By Anne Beswick

There are bees all over Manchester, swarms of those sweetest and busiest of insects are everywhere. Even in the depths of winter they are here, on every bollard and bench, on buildings and bins all over our city.

The bee is the symbol of Manchester and this city of industry is rightly proud of its link with the hard-working insect. In 1842, the early city fathers had to decide on a coat of arms that would tell the world who we were. It was a Victorian branding exercise. They included a globe with seven bees to show how we worked and traded across the seven seas. The Manchester bee was born of industry.

Manchester’s bee is a worker bee, reflecting a city made by the workers; made by the people, not a city that has grown from royal patronage or easy natural resources. Mancunians have worked hard to make this place thrive.

The standard bee on our street furniture has been around since the 1970s but most of our bees are 19th century creations. Bee-spotting is a good way to spend time in the city. When you’re strolling the streets, look up, look around and you’ll see them everywhere.

On the coat of arms on the exterior of Manchester Town Hall - which is currently undertaking a large refurbishment to lovingly return it to its 1868 splendour - you will find the busy worker bees proudly displayed. You’ll see lots of references to cotton on the building, and cotton was the industry that made Manchester rich, the city’s equivalent of honey.

More bees can be found at Spring Gardens, Hotel Gotham and Zizzi in King Street has a fine traditional beehive in the window that you can view whilst walking past. There is Beehive mill in Ancoats, and St Ann’s Square has oversized 1980s bees opposite the Royal Exchange. Stroll down to the Kimpton Clocktower on Oxford Road and look way up, at the clock face where bees tell the quarter hours. The ancient-and-modern University of Manchester also has three large bee symbols on its coat of arms.

Manchester claimed the bee because she is an industrious little grafter, individually insignificant but collectively a superorganism. Together we are stronger. And bees are amazing; jaw-droppingly stunning.

An individual worker bee lives for about three weeks in the busiest summer months. She visits between 50 to 100 flowers on each flight and up to 2,000 flowers daily. As well as producing honey she makes beeswax, propolis (a sort of disinfectant that is plastered around the entrance to the hive) and royal jelly to feed the queen.

Worker bees are all female whilst the males are called drones. The latter are useful for one thing then they are thrown out of the hive and the females get on with all the work.  Please consider this and draw your own conclusions. Just remember that Manchester is well-known for its strong women! Emmeline Pankhurst, Enriqueta Rylands, Dame Nancy Rothwell, Maxine Peake, to name a few.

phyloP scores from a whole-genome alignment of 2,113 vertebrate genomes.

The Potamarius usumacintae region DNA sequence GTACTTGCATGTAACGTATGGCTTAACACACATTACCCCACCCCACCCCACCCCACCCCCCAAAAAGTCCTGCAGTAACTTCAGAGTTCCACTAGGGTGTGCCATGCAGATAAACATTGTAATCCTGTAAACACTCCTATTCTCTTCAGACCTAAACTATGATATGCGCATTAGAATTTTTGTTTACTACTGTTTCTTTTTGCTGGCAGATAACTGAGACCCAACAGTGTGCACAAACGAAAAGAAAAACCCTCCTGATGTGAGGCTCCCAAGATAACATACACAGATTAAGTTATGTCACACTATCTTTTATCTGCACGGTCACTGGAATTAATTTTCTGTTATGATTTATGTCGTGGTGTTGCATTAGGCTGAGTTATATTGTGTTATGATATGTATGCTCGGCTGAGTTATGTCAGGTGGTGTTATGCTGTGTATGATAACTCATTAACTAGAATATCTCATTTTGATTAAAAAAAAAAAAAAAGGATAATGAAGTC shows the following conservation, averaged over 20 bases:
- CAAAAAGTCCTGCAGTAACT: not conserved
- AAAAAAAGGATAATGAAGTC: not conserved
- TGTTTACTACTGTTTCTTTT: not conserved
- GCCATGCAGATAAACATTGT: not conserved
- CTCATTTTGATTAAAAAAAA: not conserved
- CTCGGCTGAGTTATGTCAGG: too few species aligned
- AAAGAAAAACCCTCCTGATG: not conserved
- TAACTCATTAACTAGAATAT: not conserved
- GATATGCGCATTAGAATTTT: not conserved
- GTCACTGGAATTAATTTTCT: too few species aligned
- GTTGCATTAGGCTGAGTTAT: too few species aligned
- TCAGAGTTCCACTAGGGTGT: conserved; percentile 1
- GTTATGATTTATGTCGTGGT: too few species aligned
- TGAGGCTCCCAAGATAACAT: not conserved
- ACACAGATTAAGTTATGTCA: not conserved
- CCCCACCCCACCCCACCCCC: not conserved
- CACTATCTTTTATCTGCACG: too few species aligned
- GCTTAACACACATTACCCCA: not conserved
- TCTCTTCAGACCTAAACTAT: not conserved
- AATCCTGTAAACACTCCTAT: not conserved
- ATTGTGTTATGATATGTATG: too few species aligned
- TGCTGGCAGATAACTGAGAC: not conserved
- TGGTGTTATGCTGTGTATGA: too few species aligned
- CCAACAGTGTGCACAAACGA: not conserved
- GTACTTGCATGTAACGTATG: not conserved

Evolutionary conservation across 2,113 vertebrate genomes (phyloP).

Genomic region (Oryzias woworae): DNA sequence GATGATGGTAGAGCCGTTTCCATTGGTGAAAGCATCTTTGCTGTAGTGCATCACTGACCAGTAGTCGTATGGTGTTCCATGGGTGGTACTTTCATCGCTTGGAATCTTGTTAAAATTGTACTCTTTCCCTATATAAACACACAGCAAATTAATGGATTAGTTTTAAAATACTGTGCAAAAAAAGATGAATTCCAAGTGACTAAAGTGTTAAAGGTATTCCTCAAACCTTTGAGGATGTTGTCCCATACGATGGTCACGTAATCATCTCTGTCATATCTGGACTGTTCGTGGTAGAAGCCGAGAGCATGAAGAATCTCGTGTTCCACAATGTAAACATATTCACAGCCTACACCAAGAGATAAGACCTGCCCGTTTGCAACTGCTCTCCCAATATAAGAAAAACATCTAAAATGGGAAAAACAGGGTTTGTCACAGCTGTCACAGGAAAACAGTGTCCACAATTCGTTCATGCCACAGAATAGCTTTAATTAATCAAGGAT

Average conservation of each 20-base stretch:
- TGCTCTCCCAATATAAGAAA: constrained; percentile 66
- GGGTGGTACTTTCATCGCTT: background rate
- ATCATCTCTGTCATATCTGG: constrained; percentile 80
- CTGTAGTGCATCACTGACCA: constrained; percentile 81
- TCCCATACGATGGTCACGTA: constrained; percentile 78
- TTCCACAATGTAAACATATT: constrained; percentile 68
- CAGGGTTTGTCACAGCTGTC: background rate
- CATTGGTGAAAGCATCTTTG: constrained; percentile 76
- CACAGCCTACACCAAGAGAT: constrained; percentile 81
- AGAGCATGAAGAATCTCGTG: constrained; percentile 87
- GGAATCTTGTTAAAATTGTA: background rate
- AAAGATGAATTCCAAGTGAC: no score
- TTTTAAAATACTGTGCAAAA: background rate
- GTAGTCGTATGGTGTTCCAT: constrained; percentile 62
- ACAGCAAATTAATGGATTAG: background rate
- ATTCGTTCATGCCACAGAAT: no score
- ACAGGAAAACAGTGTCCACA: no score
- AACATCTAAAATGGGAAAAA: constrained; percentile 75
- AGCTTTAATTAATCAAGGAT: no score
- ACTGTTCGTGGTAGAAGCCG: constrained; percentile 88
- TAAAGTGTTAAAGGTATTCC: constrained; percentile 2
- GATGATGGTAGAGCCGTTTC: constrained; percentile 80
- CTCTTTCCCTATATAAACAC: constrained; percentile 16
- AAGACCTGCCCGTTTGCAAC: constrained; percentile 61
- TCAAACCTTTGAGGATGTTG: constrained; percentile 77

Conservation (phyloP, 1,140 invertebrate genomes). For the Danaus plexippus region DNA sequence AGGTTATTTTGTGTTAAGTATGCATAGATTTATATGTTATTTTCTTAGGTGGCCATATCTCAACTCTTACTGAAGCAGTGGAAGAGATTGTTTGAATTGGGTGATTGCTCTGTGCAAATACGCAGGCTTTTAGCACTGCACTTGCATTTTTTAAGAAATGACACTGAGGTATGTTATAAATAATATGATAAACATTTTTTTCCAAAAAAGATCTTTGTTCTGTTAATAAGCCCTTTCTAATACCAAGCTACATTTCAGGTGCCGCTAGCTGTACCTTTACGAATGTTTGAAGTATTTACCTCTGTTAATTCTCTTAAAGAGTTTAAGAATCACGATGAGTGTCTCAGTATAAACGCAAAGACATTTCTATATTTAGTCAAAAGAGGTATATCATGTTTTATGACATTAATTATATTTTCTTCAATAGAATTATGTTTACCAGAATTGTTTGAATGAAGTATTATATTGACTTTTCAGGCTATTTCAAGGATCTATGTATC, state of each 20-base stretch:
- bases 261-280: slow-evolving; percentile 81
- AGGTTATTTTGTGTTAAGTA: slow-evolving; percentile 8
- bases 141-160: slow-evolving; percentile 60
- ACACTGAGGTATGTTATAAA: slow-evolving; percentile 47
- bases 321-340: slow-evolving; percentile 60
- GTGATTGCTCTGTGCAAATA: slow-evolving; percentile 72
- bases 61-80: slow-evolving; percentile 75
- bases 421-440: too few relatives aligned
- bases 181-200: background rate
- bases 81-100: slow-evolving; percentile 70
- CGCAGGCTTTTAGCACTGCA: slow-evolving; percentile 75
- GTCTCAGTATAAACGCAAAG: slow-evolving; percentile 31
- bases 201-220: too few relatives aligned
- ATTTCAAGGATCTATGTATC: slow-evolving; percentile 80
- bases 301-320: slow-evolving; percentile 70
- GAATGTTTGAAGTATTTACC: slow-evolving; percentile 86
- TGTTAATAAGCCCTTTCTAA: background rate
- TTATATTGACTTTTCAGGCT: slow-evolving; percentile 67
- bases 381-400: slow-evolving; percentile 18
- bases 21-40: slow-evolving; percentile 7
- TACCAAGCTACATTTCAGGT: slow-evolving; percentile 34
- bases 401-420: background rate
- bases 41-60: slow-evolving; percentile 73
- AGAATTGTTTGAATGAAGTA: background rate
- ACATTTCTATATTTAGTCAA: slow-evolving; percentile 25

The special thing about the human relationship with bees is that we can control them and exploit their products. Honeybees (Apis mellifera) are the only insects that have been domesticated and have been since at least the days of the ancient Egyptians. Jars of honey were found in the tomb of Tutankhamun.

The Old English custom of “telling the bees” reflects the close bond between beekeeper and bee-kept. This commands that all major family issues (births, marriages and deaths but general gossip too) must be reported to the bees or they will fly off, die, or fail to produce honey. This could be seen as a quaint old custom or just a way of encouraging that proper attention is paid to the hive.

And Manchester did not always pay good attention to her adopted insects. One thing we are not so proud of hereabouts is that we practically invented air pollution or, at least, the Industrial Revolution left us with a legacy of biological degradation second to none. 

We have spent many years rebuilding our environment and connecting back with the wider world around us and this means that our bees are back! There are beehives all around the city, on top of the Cathedral, the Printworks, Manchester Art Gallery, Manchester Central conference centre and even on some commercial buildings around the city.

These bees are lovingly tended to by volunteers with an evangelical zeal for their new charges. Come the warmer days of spring and summer, real honeybees flit above our heads, busy as Mancunians. Proper Manchester honey can even be bought in some of the associated buildings and their shops. The Manchester and District beekeepers Association ( has its home at Heaton Park just north of the city where you can see a demonstration hive and get lots of information and advice if you wish to give beekeeping a go.